It’s no good expanding suburbs if you can’t feed people
It’s no good expanding suburbs if you can’t feed their people
A recent report is a valuable tool in the fight for New Zealand to maintain its ability to feed itself, says Federated Farmers national president Katie Milne.
The Horticulture New Zealand/Deloitte report released yesterday looks into the changing world of the well-known and heavily relied on food basket of Pukekohe, but has implications for the entire country.
"Aucklanders are going to have to give up on their quarter acre backyard property dreams and vote in councils with the ability to town plan for future food demand.
"Auckland needs to grow up, not out."
Points from the report which should raise eyebrows include:
-between 2010 and 2050 the demand for fruit and vegetables will increase by 90% and significantly exceed estimated population growth of 30%;
-between 2002 and 2016 there was a 30% reduction in vegetable growing land throughout New Zealand; and
-Pukekohe accounts for just 3.8% of the country’s land under fruit and vegetable production - it contributes 26% of the nation’s value of production of vegetables and a lesser proportion of fruit.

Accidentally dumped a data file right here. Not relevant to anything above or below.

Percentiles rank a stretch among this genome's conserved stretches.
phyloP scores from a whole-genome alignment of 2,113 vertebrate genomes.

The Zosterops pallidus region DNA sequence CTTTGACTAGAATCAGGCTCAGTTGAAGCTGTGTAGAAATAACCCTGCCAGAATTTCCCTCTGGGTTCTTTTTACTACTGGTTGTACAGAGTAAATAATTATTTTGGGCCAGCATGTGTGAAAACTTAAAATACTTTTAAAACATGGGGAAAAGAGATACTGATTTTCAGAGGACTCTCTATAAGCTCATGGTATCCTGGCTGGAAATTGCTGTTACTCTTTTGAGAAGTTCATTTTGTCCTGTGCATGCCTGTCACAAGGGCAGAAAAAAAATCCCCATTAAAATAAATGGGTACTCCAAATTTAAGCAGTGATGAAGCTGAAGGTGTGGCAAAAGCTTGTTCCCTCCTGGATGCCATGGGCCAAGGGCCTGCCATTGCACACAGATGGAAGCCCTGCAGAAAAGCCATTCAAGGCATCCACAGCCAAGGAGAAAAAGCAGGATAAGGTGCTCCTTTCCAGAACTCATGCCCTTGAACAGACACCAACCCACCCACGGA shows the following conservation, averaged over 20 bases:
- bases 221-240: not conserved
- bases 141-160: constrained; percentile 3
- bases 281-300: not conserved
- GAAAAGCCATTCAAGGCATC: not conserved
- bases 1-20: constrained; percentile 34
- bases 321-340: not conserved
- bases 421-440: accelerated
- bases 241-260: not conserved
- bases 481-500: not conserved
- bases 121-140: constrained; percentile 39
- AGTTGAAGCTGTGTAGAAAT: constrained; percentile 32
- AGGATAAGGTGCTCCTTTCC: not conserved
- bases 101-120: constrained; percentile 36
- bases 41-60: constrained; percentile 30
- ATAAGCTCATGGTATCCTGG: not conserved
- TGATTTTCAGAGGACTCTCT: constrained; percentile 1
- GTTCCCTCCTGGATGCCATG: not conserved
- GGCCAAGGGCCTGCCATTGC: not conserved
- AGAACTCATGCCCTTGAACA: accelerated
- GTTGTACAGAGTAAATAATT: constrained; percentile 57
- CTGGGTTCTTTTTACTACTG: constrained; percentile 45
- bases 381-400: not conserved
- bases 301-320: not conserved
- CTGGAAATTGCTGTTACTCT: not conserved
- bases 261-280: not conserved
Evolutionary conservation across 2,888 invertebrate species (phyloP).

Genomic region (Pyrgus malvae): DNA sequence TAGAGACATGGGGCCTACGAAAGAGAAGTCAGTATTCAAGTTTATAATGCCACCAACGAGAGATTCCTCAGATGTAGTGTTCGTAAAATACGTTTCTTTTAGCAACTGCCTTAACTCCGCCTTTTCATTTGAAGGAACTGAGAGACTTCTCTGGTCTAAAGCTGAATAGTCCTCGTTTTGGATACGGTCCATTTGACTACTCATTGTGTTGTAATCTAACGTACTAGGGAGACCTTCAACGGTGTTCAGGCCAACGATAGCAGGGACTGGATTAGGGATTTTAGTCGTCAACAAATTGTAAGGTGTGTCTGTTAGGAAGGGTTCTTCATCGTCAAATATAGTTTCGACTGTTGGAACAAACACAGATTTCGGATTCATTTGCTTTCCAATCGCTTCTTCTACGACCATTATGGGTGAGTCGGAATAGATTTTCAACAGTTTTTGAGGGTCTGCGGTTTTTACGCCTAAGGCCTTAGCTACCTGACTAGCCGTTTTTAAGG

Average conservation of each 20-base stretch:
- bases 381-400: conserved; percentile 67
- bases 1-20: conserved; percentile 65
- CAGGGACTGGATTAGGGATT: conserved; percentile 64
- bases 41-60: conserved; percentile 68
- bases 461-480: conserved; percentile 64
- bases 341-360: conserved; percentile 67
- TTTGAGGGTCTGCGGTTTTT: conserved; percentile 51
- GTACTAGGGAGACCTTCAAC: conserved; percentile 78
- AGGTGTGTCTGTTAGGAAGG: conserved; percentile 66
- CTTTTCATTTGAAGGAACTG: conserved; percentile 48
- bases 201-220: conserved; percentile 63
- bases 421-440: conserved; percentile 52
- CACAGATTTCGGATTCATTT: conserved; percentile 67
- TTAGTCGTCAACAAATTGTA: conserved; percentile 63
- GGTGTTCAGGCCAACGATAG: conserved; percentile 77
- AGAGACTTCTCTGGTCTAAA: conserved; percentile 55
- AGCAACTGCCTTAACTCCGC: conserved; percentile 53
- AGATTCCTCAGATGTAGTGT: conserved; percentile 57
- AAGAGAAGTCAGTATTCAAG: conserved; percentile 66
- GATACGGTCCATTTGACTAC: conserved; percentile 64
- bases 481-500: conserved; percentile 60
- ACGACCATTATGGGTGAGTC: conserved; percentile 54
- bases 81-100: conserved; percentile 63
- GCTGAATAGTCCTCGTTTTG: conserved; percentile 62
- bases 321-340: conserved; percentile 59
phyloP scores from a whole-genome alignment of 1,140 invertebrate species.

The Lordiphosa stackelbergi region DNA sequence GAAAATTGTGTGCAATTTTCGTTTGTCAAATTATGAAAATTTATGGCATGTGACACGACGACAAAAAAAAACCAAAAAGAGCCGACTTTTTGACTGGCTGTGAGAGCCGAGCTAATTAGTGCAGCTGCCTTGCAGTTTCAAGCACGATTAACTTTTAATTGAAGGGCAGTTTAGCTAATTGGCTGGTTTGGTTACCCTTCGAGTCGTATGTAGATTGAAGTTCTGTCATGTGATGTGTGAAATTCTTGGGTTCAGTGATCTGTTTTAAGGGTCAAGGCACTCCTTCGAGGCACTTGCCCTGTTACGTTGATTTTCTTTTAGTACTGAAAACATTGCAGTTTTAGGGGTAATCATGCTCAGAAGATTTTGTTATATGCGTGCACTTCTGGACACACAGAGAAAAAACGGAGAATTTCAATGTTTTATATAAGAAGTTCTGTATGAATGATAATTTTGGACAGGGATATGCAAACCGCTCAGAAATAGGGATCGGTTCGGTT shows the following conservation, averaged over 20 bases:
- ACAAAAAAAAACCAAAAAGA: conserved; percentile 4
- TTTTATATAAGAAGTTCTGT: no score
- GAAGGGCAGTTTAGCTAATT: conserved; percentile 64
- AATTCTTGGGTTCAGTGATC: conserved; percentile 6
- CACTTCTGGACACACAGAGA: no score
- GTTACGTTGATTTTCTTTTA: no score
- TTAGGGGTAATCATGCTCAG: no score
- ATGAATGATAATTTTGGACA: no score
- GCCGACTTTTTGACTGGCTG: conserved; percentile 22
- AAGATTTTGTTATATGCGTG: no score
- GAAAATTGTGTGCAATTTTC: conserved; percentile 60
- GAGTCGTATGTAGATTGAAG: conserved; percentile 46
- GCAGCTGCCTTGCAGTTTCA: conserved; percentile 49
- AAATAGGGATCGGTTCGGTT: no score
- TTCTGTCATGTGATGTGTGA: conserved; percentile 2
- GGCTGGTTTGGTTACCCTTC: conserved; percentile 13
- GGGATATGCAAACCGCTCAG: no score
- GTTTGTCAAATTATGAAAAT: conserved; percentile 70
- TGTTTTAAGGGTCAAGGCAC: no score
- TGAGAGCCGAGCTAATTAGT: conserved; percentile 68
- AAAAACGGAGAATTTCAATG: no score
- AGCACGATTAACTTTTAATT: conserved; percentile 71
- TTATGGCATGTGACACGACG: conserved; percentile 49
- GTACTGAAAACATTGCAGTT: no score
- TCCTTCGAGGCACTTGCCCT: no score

"This whole report feels a bit like ‘back to the future’, we used to have things like the Soil Preservation Act and the Town and Country Planning Act to look at these issues.
"Problems like high land values and the lack of appropriate rating policies mean these special areas, like Pukekohe, are now seriously under threat," Katie says.
Federated Farmers notes the call for a National Policy Statement for Versatile Land and High Class Soils.
"Talking about an NPS is be a good way to start a national conversation about protecting our high value soils for food production.
"We would encourage the Government to start moves to identify and protect the nation’s growing hubs around urban centres. Fertile and productive soils are valuable and deserve to be protected.
"Once we lose them under asphalt and concrete we will not get them back," Katie says.